Digital Transformation Strategies for Mechanical Flow Instrumentation

Back in the olden days, local water utilities would have to send the “meter man” into the basement of houses and apartment buildings. He would read the mechanical turbine flow meter that totalized water consumption for each customer. Since it was a purely mechanical device, this was the only way to capture the data.

There are lots of sites within the oil and gas industry that haven’t moved much past this point. Mechanical turbine flow meters are still deployed at countless sites equipped with no electronics, or only the most primitive sorts, which cause data to be isolated and left to be read manually. Tom Bass says it doesn’t have to be this way in his article in the May 2019 issue of Processing, Digital Transformation Strategies for Mechanical Flow Instrumentation.

Tom makes the point that these types of flow meters are well suited to the application, mechanically at least, but they leave one major gap in functionality.

But this doesn’t solve the more complex connectivity issue, requiring technicians to perform the time-consuming and repetitive task of manually gathering data from the field, providing no added value to companies wanting to digitize their operations. Fortunately, instrumentation suppliers have created approaches to overcome this deficiency and provided effective mechanisms to realize digital transformation in brownfield applications.

He reminds us that all turbine flow meters are not so unsophisticated. There are units constructed with advanced materials and outfitted with state-of-the-art transmitters, such as Emerson’s Daniel Series 1500 Liquid Turbine Meters, but there are many more in the field falling into the old fashioned category. So what’s the best way to deal with those oldies?

Many existing turbine flowmeters provide no electronic output, or have rudimentary electronics capable of delivering only the most basic totalizing functions. Older electronic units can be retrofitted with a transmitter that can read pulses from the turbine blades using the existing proximity sensor. With advanced signal processing options, it is possible to capture totalized flow data, average flow rate over a specified period of time, and a current real-time flow rate. Using the HART protocol, these transmitters can send any of the multiple variables to a host system and show them visually on a local display. If device networking infrastructure at a remote site is minimal, these transmitters can be outfitted with WirelessHART communication for connecting to a wireless network.

Tom is talking about the Rosemount 705 Wireless Totalizing Transmitter, which adds WirelessHART technology to consistently deliver average flow rate and totalized volume measurements, even in remote and challenging environments. That’s an important step in itself, but how does it fit into the larger picture for a production site?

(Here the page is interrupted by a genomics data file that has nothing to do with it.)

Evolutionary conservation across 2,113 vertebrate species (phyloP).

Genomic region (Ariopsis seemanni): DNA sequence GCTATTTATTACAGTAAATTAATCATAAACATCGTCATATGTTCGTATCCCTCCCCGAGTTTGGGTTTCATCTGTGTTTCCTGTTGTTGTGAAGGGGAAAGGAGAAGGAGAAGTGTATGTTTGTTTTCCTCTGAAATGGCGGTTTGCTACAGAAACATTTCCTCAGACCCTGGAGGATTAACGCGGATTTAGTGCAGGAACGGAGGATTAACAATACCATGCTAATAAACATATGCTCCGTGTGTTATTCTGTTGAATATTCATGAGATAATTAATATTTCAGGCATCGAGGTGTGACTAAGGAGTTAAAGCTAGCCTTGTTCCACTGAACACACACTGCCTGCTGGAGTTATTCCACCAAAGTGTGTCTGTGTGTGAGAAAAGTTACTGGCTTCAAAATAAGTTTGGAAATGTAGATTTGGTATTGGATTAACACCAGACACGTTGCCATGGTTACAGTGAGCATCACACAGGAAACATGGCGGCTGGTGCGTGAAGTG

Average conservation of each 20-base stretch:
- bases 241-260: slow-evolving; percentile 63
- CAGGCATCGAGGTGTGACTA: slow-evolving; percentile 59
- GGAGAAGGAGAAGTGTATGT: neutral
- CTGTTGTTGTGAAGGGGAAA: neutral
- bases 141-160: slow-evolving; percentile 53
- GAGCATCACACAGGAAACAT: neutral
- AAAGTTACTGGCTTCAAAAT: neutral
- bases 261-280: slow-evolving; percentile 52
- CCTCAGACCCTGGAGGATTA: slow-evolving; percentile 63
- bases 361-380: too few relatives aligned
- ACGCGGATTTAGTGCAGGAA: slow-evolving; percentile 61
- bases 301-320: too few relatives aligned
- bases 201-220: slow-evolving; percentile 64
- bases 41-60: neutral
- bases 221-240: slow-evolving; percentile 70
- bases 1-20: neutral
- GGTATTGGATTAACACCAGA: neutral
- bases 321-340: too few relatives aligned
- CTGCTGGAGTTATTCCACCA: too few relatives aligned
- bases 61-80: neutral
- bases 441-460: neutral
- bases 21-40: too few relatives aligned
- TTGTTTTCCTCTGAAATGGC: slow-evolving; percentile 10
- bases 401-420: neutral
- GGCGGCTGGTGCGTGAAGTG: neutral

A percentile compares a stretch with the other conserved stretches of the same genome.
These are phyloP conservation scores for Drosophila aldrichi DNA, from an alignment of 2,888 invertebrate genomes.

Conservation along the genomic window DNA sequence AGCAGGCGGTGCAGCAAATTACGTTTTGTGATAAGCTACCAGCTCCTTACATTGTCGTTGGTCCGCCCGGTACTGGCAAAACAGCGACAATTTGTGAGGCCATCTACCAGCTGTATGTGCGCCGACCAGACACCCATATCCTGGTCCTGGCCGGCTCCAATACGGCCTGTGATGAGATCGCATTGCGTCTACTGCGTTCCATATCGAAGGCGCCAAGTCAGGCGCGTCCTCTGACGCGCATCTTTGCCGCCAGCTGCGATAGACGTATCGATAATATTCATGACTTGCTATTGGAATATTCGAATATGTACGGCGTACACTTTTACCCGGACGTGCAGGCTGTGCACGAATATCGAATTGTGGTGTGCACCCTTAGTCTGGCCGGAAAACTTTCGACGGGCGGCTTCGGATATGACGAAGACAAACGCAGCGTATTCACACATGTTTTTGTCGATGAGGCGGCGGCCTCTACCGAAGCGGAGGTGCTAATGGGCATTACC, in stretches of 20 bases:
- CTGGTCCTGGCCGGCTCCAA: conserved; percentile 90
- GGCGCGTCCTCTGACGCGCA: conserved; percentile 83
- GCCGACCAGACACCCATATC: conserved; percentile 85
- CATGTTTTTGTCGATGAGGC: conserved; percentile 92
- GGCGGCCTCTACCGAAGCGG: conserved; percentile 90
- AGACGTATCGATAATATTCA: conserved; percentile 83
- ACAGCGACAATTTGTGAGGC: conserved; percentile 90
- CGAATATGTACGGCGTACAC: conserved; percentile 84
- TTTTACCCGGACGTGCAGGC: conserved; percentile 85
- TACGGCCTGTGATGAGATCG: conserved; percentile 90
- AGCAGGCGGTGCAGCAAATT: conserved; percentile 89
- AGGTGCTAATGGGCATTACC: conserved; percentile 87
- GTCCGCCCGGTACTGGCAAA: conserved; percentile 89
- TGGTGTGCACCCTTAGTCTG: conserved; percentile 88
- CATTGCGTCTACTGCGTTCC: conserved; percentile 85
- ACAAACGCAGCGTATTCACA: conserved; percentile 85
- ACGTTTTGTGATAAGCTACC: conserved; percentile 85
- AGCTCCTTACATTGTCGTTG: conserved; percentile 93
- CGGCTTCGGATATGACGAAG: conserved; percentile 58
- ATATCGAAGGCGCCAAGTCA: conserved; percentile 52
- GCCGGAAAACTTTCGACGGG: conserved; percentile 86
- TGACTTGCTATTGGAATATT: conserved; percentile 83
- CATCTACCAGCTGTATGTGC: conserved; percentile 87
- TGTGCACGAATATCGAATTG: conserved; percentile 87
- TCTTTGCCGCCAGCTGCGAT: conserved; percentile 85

Along with process instrumentation, many devices are able to monitor the condition and performance of a wide range of production assets, including centrifugal pumps, heat exchangers and pressure relief valves. These new monitoring devices can work in conjunction with pre-configured applications — much like smartphone apps — which can perform sophisticated analysis and display results on dashboards, all without any custom code writing. These digital transformation efforts can increase production, reduce costs and increase overall profitability, helping support a company’s top-quartile performance goals and programs. As companies face pressures to improve financial performance while working in tight labor markets, automation can become a critical enabler of success.

Naturally, Tom is talking about Plantweb Insight which provides the means to process production and condition data through digital transformation.

You can find more information like this and meet with other people looking at the same kinds of situations in the Emerson Exchange365 community. It’s a place where you can communicate and exchange information with experts and peers in all sorts of industries around the world. Look for the Oil & Gas and Digital Transformation Groups and other specialty areas for suggestions and answers.

1 Reply

  • Automating manual data collection is a great way to improve productivity. You also become more predictive as you get data more frequently, so you can respond much sooner if something needs attention. Since it is not practical to run additional 4-20 mA wiring in a plant, wireless is the way to go. There is technology available that help people digitally transform their work processes to improve quality/yield, productivity, throughput, and flexibility/agility. Applications include:
    -Operator rounds
    -Local Control Panel (LCP)
    -Offsite tank farm storage tank
    -Wellhead
    -Wellhead Control Panel (WCP)
    -Offsite standby pump
    -Consumables inventory
    -Temperature profile
    -Valve and damper position
    -Rotating kiln and reactor
    -Process troubleshooting

    Learn how other plants deploy fieldbus and wireless sensors from this essay:
    www.linkedin.com/.../top-9-smart-plant-productivity-hacks-jonas-berge